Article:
The Super Slim or Skinny Fit


Best for: Men who have a slimmer than average build.


Features: A slim fit all over without excess fabric, this shirt is designed to be more form-fitting than a traditional dress shirt.


Body type: This cut flatters a man with a slight frame.


How to Buy the Right Size Dress Shirt for a Man


Size is important because it affects everything from the collar to the sleeve length. Pay attention to these measuring tips and sizing suggestions when shopping for dress shirts.


Collar Size


How to measure: Use a tailor’s measuring tape to measure the circumference of your neck in the area where the collar sits. Note the measurement and add a quarter inch for comfort. Round up to the nearest half inch mark to find the standard off-the-rack collar size.


The perfect fit: If you can comfortably fit a single finger between the collar and your neck, the collar fits. If you can fit more than one finger, it’s too big.


Sleeve Size


How to measure: You will need assistance getting your sleeve measurement. Let your arms hang naturally at your sides. Measure from the nape of the neck to the end of your wrist. (The measurement is taken along the outside of your arm.) Round this number to the nearest inch.


The perfect fit: Shirt sleeves should never show the shape of your arms nor should they billow. You should be able to lift your arms, bend them, and cross them over your chest comfortably. For the length, your cuffs should barely graze your hand without bunching up. Make sure they peek out slightly from your suit sleeves. Your cuffs should be just slightly looser than a wristwatch.


Your shoulder seams should align with the slope of your arm, diagonally just above where your underarm sits. The armholes should never be tight, and they should allow you to move your arms without cutting into your underarms. Avoid excess fabric under the arms. Try the tuck test. If your shirt rises more than an inch when you raise your arms, or worse comes untucked, your armholes are not a good fit.


Torso/Body


How to measure: Since there aren’t any torso measurements for off-the-rack, you’ll have to try it on. Pinch the fabric at waist level on the sides to make sure there isn’t an excess of more than 2 to 3 inches of fabric.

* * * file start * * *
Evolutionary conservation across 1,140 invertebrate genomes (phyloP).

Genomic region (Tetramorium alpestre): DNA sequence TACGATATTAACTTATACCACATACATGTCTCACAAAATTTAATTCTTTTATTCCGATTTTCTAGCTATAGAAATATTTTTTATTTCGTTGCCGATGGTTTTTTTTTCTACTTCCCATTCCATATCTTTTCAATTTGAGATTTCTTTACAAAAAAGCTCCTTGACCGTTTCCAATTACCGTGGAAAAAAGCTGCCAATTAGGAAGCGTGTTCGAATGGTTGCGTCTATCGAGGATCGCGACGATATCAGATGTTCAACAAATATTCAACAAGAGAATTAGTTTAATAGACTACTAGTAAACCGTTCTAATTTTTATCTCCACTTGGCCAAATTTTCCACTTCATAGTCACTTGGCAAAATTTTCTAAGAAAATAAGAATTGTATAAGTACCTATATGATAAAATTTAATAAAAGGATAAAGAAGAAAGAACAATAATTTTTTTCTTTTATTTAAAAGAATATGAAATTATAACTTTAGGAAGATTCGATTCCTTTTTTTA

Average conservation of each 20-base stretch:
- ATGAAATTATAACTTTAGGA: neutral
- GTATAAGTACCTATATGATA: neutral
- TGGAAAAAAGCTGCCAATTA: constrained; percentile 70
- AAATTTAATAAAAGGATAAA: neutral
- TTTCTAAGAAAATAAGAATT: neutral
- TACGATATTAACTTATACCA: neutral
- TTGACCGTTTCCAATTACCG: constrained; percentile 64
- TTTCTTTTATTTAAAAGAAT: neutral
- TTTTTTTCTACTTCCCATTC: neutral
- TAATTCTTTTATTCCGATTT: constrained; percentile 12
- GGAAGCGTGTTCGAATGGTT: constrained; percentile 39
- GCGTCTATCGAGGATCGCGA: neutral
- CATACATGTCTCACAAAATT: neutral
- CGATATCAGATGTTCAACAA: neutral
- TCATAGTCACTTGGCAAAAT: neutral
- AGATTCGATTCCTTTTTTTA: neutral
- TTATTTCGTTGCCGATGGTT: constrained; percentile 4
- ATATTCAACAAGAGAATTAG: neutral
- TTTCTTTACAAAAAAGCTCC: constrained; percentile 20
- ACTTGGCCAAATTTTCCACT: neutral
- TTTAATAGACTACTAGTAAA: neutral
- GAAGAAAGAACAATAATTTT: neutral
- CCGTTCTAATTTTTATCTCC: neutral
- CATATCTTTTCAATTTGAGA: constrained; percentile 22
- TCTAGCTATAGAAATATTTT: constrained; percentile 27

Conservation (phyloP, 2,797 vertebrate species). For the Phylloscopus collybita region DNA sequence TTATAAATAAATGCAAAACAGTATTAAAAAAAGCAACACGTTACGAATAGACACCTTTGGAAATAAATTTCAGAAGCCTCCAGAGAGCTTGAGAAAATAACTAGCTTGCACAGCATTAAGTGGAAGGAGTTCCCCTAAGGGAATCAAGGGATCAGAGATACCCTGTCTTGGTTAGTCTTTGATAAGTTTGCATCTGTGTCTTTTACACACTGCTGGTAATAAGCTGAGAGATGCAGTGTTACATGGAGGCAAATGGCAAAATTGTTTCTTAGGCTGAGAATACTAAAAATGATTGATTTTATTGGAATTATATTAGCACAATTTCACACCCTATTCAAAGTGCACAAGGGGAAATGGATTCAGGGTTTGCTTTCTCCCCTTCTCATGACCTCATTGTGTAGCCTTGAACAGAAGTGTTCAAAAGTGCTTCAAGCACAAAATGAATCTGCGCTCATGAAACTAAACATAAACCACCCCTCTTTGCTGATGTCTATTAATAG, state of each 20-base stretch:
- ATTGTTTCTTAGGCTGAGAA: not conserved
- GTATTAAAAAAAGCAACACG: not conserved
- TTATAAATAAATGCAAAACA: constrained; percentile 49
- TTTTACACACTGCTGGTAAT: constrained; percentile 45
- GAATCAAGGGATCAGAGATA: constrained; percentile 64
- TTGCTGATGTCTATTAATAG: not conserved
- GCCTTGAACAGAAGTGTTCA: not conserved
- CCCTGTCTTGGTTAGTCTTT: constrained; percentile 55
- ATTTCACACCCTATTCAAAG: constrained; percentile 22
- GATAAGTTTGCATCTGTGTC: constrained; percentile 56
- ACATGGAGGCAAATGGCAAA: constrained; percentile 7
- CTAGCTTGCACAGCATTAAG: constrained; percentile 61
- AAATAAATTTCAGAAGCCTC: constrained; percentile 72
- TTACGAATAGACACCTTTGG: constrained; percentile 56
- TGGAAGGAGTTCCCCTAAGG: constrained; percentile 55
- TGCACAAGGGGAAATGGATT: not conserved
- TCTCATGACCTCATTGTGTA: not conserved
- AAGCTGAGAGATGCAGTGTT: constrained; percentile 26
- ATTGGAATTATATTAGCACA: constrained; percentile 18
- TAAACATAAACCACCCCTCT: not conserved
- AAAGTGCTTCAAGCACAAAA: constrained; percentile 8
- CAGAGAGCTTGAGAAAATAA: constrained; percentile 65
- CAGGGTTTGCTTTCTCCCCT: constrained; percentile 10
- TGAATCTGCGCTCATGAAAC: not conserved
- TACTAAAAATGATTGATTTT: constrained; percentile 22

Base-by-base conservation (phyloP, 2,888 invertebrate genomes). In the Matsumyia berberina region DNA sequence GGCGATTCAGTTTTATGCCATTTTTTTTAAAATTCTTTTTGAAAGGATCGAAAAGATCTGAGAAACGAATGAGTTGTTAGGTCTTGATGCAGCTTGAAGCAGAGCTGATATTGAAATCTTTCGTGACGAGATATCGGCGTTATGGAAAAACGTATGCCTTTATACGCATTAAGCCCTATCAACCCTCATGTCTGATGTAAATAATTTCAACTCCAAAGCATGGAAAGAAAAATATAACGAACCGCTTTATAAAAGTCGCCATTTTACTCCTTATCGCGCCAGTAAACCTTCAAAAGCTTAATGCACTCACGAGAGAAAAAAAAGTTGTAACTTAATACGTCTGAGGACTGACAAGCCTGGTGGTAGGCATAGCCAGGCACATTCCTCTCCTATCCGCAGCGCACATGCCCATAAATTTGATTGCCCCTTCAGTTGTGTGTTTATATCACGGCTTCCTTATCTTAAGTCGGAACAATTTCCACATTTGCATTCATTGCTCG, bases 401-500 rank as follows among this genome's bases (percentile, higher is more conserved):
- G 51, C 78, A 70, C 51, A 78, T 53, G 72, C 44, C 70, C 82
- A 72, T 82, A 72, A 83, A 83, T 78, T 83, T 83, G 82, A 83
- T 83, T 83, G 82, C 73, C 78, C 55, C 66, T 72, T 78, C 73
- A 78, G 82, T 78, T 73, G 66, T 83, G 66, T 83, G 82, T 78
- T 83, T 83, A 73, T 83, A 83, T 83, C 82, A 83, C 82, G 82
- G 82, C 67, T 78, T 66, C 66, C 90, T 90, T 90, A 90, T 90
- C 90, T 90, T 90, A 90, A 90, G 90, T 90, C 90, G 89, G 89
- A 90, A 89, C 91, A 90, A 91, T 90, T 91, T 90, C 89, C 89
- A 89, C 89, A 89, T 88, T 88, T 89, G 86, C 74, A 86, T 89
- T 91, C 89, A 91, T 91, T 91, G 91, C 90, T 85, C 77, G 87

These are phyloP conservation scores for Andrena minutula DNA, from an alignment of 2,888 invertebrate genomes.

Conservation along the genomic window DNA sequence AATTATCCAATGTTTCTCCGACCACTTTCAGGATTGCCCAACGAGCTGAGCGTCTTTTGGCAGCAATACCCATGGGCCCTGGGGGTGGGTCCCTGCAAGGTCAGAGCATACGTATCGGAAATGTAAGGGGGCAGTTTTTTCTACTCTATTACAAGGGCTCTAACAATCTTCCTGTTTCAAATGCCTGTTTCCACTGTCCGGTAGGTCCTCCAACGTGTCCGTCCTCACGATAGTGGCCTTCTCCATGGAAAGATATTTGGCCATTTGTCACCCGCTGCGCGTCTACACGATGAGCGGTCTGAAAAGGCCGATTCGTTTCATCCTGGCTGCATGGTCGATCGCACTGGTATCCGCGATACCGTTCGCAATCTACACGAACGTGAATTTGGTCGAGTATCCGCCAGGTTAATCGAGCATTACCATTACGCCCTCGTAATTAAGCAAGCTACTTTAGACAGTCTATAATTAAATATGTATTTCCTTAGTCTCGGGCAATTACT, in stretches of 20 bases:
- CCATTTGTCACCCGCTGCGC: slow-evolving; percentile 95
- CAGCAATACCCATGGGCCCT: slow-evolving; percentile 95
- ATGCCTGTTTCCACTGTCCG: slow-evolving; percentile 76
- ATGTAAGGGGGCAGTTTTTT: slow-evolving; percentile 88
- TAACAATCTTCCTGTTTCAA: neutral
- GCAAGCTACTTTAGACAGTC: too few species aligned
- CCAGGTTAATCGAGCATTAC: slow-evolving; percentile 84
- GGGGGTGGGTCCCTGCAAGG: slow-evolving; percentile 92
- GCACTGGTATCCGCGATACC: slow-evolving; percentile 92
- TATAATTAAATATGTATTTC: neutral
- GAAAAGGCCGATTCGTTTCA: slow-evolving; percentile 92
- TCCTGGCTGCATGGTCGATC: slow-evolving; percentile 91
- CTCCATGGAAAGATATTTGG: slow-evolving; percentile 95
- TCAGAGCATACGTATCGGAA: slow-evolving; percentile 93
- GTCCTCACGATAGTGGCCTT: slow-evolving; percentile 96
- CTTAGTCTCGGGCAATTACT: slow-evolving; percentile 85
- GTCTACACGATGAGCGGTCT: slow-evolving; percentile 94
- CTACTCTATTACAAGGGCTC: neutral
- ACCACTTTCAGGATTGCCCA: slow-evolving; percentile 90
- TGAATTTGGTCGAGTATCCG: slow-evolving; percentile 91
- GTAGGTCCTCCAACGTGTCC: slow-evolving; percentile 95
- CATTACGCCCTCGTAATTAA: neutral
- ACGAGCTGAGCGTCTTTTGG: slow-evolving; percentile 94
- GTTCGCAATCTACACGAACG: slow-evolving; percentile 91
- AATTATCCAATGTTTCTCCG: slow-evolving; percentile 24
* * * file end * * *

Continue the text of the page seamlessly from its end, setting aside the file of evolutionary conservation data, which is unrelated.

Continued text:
The perfect fit: Avoid a shirt that fits too loose or too tight. Move around to see if it feels comfortable. For length, the back tail should cover your butt, and the front tail should be the same length as the back. Tuck in your shirt and lift your arms to make sure it doesn’t come untucked.

 


Dress Shirt Fabrics and Weaves Every Man Should Know


When buying a dress shirt, first consider the type of fibers used to make the fabrics.

 

      • Natural fabrics, such as cotton, breathe well and look attractive appearance. However, cotton tends to easily wrinkle and cost more. It may also become compromised during the laundering process.
      • Synthetic/blends come in many combinations, which makes it difficult to accurately compare to cotton. Generally speaking, they are less expensive and wrinkle resistant. Synthetic/blends tend to be less breathable, which can make them uncomfortable. They are often easier to launder but can be damaged from the heat of an iron.


The style of a fabric depends on the weave. All weaves are available in both cotton and blends. Some of the most common and attractive options include:

 

      • Oxford: It is soft and comfortable despite being the coarsest fabric used for dress shirts. Oxford tends to be more casual and is often used for a button-down collar shirt. They have a two-tone look as white thread goes in one direction while the other direction is dyed, giving the shirts a basket weave, textured appearance. If you want less texture, choose a pinpoint Oxford.
      • Poplin: Similar to Oxford, but it has a smoother finish. It combines a fine yarn with a thick one in the weave. Poplin is more commonly used for casual shirts and found in patterns as the fabric takes well to colors.
      • Twill: It is a textured fabric with a shimmery weave that is more formal. Twill also comes in a herringbone weave, adding depth.